Adult admission: $15 (single attraction); $36 (all three attractions — the Reaping, the Haunted Woods, the Monster Safari)

Non-terrifying off-season and daytime activities: Pig racing

Haunted Hayride of TerrorHaunted Hayride of Terror at C. Casola Farms, Marlboro, N.J.

Decidedly scarier-than-drought draw: The Hayride of Terror: Take a Haunted Hayride into the backwoods of New Jersey. People say they see and hear things that come alive. So maybe if you’re lucky you may see their shadows and hear the horror of the victims’ cries as they roam by. Are you afraid of things that go bump in the night? Then come take a ride.” [Note: Only if our driver is licensed in the state of New Jersey.]

Adult admission: $12-15 (single attraction); $40 (all four attractions — the Hayride of Terror, 3D Haunted Barn, the Haunted Wooded Trail, the Living Maze)

Non-terrifying off season and daytime activities: Landscaping services

Horror Fest at Shady Brook FarmHorror Fest at Shady Brook Farm, Yardley, Pa.

Decidedly scarier-than-drought draw: The Barn of Horror: “The Barn of Horror has long been a gathering place for all manner of fiends — a collection of night terrors trapped under one roof. Walk through the darkness, test the limits of bravery, and find out what lurks in the night.” [Note: Monsanto?]

Adult admission: $18 (general admission plus one attraction); $40 (general admission plus all four attractions — Barn of Horror, Carnage, 3-D Alien Encounter, Hayride of Horror)

Non-terrifying off season and daytime activities: Produce shopping

Blake Farms HalloweenBlake Farms Halloween, Armada, Mich.

Decidedly scarier-than-drought draw: Zombie Paintball Safari: “Are you prepared for the Zombie Apocalypse? [Note: Most certainly not.] Come test yourself through our Zombie Paintball Safari! Ride our custom hayride equipped with paintball guns. Bring your favorite video to life — shoot LIVE zombies to train as Blake’s Zombie Hunter!”

Adult admission: $24.95 (ultimate combo pass includes attractions and snacks at Witches Cauldron)

Non-terrifying off season and daytime activities: Cider milling

Dark Side Haunted AdventureThe Dark Side Haunted Adventure at Glacier Rock Farms, Ixonia, Wis.

Decidedly scarier-than-drought draw: Foxglove Nursery: “In 1964 Foxglove Nurseries Inc. purchased the farm at auction to create a grow farm for multiple greenhouses to supply their stores. After a couple successful seasons they decided to setup a greenhouse to develop hybrid species. What was created in that greenhouse, no one really knows, because before they could announce any of their creations there was some kind of chemical spill and the whole farm had to be evacuated. Official reports state that all of the employees made it out alive, but we have unearthed documents that reveal there were several botanists that never made it out of the greenhouses.” [Note: “Attack of the Killer Tomatoes?”]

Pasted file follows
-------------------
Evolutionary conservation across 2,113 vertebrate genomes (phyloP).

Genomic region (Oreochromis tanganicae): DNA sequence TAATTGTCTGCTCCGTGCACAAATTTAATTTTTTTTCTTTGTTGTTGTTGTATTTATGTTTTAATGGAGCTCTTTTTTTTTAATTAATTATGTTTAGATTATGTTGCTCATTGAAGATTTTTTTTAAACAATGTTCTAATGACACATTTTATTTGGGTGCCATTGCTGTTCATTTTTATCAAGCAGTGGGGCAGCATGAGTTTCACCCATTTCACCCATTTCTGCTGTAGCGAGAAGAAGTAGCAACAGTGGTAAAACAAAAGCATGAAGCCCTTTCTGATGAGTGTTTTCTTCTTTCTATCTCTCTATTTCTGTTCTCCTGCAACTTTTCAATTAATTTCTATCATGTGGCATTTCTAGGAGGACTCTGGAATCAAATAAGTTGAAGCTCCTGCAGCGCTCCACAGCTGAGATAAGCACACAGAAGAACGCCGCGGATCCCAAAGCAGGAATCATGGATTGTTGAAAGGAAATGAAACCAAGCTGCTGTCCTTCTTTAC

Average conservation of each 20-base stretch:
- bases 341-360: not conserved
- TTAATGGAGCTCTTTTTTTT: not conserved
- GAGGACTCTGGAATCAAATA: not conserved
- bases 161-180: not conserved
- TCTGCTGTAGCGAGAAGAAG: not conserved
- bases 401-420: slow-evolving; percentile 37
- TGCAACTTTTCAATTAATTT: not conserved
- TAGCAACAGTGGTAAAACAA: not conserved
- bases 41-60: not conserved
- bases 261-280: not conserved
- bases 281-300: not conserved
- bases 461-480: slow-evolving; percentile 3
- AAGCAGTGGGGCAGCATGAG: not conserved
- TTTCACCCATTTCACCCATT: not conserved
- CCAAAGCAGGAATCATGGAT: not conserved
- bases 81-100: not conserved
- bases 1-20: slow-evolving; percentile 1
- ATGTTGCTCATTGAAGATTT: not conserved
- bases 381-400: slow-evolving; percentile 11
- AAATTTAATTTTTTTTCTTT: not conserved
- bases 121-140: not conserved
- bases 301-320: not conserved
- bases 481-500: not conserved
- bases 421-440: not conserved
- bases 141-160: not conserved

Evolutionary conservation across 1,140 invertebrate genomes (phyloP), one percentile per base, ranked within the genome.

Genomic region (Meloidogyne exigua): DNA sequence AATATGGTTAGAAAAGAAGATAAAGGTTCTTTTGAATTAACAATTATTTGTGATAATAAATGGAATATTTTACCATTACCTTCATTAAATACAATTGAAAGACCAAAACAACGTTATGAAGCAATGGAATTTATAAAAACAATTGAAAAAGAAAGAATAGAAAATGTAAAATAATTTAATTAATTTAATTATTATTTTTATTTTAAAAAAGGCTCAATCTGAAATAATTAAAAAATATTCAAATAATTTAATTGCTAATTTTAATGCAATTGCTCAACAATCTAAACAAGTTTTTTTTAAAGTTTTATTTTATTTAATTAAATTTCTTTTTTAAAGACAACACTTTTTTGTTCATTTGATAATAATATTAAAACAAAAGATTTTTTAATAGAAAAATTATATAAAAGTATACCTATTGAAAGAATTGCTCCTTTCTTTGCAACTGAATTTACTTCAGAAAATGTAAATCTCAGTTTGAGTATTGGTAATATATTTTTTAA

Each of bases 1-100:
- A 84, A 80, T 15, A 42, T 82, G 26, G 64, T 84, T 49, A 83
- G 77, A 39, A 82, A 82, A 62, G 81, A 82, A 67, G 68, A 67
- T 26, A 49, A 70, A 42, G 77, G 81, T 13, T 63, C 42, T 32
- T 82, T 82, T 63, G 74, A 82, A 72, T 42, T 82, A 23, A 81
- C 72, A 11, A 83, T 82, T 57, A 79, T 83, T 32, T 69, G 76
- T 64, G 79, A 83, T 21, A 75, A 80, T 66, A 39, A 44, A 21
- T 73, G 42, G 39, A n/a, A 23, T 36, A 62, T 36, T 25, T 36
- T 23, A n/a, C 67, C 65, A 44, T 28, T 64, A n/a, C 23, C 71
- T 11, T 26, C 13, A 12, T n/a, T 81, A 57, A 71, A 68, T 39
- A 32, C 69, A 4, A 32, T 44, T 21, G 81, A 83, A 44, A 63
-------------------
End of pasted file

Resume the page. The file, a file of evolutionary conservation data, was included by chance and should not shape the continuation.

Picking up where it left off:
Adult admission: $20 (includes access to all five attractions — Foxglove Nursery, The Descent, Backwoods Revenge, Twilight Nightmare, Schizophrenia)

Non-terrifying off season and daytime activities: Cow milking

Fields of Fear cornstalk aliensFields of Fear at Cox Farms, Centreville, Va. (photo copyright cox farms)

Decidedly scarier-than-drought draw: Cornightmare: “Walk through cornfield terrors — in the dark!” Features include the Vortex, the Claustrophobia Crypt, the Haunted Library, the Hall of Whispers, Back from the Dead and the Bug Room. [Note: Any chance we can skip out on that last one?]

Adult admission: $19 (includes admission to the Firegrounds, unlimited Dark Side Hayrides and entry to Cornightmare)

Non-terrifying off season and daytime activities: Llama petting

Fearshire Farms pig-manFearshire Farms, Angleton, Texas

Decidedly scarier-than-drought draw: Fearsons Farm House: “Every year some adventurous souls seeking excitement work up the nerve to tour the old homestead. [Note: Never a good idea.] They are anxious to see if they can make it through the house with everyone in their group accounted for at the end. They never do. Some disappear and are never heard from again. Those that make it out usually end up in a mental ward for a while and are never willing to speak of what they saw. Do you dare to enter the Fearson house?”

Adult admission: $20 (Fearsons Farm House; other attractions including Dead End Corn Maze and Haunted Hayride additional)

Non-terrifying “off season” and daytime activities: Currently, none

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Photos provided by farms.